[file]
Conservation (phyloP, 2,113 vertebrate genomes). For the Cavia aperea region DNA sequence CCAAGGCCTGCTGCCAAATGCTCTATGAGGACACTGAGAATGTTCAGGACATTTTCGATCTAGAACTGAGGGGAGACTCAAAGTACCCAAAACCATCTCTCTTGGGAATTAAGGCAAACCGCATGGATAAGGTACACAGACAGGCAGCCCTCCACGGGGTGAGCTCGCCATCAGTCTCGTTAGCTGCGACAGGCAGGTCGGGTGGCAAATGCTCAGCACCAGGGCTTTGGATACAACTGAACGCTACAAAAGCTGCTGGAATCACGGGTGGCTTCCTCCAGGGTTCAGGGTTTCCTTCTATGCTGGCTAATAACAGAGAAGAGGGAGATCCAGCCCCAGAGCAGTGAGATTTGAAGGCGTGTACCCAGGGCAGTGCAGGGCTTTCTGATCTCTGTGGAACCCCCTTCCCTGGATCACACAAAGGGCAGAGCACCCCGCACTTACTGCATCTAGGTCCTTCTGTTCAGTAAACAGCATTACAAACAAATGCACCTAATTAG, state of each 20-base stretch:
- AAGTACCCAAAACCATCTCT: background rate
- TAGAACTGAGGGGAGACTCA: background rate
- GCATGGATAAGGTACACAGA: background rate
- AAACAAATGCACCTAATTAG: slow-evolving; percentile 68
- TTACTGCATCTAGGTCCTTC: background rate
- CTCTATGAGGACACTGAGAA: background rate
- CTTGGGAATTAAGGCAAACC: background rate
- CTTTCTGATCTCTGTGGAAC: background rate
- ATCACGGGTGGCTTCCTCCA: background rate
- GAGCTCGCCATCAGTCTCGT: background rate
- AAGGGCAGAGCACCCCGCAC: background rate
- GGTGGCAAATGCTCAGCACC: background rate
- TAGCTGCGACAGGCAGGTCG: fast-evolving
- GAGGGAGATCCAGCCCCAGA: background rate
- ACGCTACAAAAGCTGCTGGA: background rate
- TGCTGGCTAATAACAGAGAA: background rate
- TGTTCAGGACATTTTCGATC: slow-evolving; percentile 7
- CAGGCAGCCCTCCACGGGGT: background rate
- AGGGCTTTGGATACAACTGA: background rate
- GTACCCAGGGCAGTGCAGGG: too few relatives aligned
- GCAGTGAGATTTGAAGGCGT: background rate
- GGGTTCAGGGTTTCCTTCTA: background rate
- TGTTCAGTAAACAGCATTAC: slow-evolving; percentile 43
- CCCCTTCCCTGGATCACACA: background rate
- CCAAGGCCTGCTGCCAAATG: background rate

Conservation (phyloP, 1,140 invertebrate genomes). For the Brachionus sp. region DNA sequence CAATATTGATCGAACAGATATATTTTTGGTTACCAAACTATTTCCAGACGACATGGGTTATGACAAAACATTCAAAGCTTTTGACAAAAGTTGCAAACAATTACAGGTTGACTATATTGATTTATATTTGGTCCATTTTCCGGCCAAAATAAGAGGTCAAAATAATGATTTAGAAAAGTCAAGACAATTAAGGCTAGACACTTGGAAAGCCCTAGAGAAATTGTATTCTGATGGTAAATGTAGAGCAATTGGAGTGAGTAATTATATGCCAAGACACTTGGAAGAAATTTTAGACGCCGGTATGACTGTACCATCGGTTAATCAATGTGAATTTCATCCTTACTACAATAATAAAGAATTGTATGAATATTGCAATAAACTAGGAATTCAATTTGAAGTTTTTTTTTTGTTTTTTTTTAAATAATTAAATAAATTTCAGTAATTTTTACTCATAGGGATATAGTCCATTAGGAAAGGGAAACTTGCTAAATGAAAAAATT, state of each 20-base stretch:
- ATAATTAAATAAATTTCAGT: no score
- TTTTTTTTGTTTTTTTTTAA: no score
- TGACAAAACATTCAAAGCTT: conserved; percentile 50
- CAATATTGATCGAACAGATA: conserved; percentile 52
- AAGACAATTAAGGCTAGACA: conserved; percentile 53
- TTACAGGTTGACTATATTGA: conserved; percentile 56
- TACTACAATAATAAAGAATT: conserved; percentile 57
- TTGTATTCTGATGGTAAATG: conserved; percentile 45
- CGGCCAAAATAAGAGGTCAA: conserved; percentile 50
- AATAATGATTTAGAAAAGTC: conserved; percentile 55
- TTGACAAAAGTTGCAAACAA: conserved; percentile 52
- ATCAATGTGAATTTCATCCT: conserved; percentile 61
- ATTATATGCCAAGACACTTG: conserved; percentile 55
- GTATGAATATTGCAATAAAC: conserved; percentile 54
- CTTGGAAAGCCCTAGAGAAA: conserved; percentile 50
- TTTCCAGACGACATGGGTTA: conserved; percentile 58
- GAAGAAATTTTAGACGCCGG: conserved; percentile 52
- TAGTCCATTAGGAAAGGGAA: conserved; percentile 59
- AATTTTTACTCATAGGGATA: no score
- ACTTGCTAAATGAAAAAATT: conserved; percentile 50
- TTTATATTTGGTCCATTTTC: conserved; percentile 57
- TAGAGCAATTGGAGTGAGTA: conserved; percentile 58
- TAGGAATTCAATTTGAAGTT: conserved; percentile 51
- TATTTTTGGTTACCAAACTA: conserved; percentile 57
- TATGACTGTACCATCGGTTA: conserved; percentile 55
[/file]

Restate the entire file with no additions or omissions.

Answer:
Conservation (phyloP, 2,113 vertebrate genomes). For the Cavia aperea region DNA sequence CCAAGGCCTGCTGCCAAATGCTCTATGAGGACACTGAGAATGTTCAGGACATTTTCGATCTAGAACTGAGGGGAGACTCAAAGTACCCAAAACCATCTCTCTTGGGAATTAAGGCAAACCGCATGGATAAGGTACACAGACAGGCAGCCCTCCACGGGGTGAGCTCGCCATCAGTCTCGTTAGCTGCGACAGGCAGGTCGGGTGGCAAATGCTCAGCACCAGGGCTTTGGATACAACTGAACGCTACAAAAGCTGCTGGAATCACGGGTGGCTTCCTCCAGGGTTCAGGGTTTCCTTCTATGCTGGCTAATAACAGAGAAGAGGGAGATCCAGCCCCAGAGCAGTGAGATTTGAAGGCGTGTACCCAGGGCAGTGCAGGGCTTTCTGATCTCTGTGGAACCCCCTTCCCTGGATCACACAAAGGGCAGAGCACCCCGCACTTACTGCATCTAGGTCCTTCTGTTCAGTAAACAGCATTACAAACAAATGCACCTAATTAG, state of each 20-base stretch:
- AAGTACCCAAAACCATCTCT: background rate
- TAGAACTGAGGGGAGACTCA: background rate
- GCATGGATAAGGTACACAGA: background rate
- AAACAAATGCACCTAATTAG: slow-evolving; percentile 68
- TTACTGCATCTAGGTCCTTC: background rate
- CTCTATGAGGACACTGAGAA: background rate
- CTTGGGAATTAAGGCAAACC: background rate
- CTTTCTGATCTCTGTGGAAC: background rate
- ATCACGGGTGGCTTCCTCCA: background rate
- GAGCTCGCCATCAGTCTCGT: background rate
- AAGGGCAGAGCACCCCGCAC: background rate
- GGTGGCAAATGCTCAGCACC: background rate
- TAGCTGCGACAGGCAGGTCG: fast-evolving
- GAGGGAGATCCAGCCCCAGA: background rate
- ACGCTACAAAAGCTGCTGGA: background rate
- TGCTGGCTAATAACAGAGAA: background rate
- TGTTCAGGACATTTTCGATC: slow-evolving; percentile 7
- CAGGCAGCCCTCCACGGGGT: background rate
- AGGGCTTTGGATACAACTGA: background rate
- GTACCCAGGGCAGTGCAGGG: too few relatives aligned
- GCAGTGAGATTTGAAGGCGT: background rate
- GGGTTCAGGGTTTCCTTCTA: background rate
- TGTTCAGTAAACAGCATTAC: slow-evolving; percentile 43
- CCCCTTCCCTGGATCACACA: background rate
- CCAAGGCCTGCTGCCAAATG: background rate

Conservation (phyloP, 1,140 invertebrate genomes). For the Brachionus sp. region DNA sequence CAATATTGATCGAACAGATATATTTTTGGTTACCAAACTATTTCCAGACGACATGGGTTATGACAAAACATTCAAAGCTTTTGACAAAAGTTGCAAACAATTACAGGTTGACTATATTGATTTATATTTGGTCCATTTTCCGGCCAAAATAAGAGGTCAAAATAATGATTTAGAAAAGTCAAGACAATTAAGGCTAGACACTTGGAAAGCCCTAGAGAAATTGTATTCTGATGGTAAATGTAGAGCAATTGGAGTGAGTAATTATATGCCAAGACACTTGGAAGAAATTTTAGACGCCGGTATGACTGTACCATCGGTTAATCAATGTGAATTTCATCCTTACTACAATAATAAAGAATTGTATGAATATTGCAATAAACTAGGAATTCAATTTGAAGTTTTTTTTTTGTTTTTTTTTAAATAATTAAATAAATTTCAGTAATTTTTACTCATAGGGATATAGTCCATTAGGAAAGGGAAACTTGCTAAATGAAAAAATT, state of each 20-base stretch:
- ATAATTAAATAAATTTCAGT: no score
- TTTTTTTTGTTTTTTTTTAA: no score
- TGACAAAACATTCAAAGCTT: conserved; percentile 50
- CAATATTGATCGAACAGATA: conserved; percentile 52
- AAGACAATTAAGGCTAGACA: conserved; percentile 53
- TTACAGGTTGACTATATTGA: conserved; percentile 56
- TACTACAATAATAAAGAATT: conserved; percentile 57
- TTGTATTCTGATGGTAAATG: conserved; percentile 45
- CGGCCAAAATAAGAGGTCAA: conserved; percentile 50
- AATAATGATTTAGAAAAGTC: conserved; percentile 55
- TTGACAAAAGTTGCAAACAA: conserved; percentile 52
- ATCAATGTGAATTTCATCCT: conserved; percentile 61
- ATTATATGCCAAGACACTTG: conserved; percentile 55
- GTATGAATATTGCAATAAAC: conserved; percentile 54
- CTTGGAAAGCCCTAGAGAAA: conserved; percentile 50
- TTTCCAGACGACATGGGTTA: conserved; percentile 58
- GAAGAAATTTTAGACGCCGG: conserved; percentile 52
- TAGTCCATTAGGAAAGGGAA: conserved; percentile 59
- AATTTTTACTCATAGGGATA: no score
- ACTTGCTAAATGAAAAAATT: conserved; percentile 50
- TTTATATTTGGTCCATTTTC: conserved; percentile 57
- TAGAGCAATTGGAGTGAGTA: conserved; percentile 58
- TAGGAATTCAATTTGAAGTT: conserved; percentile 51
- TATTTTTGGTTACCAAACTA: conserved; percentile 57
- TATGACTGTACCATCGGTTA: conserved; percentile 55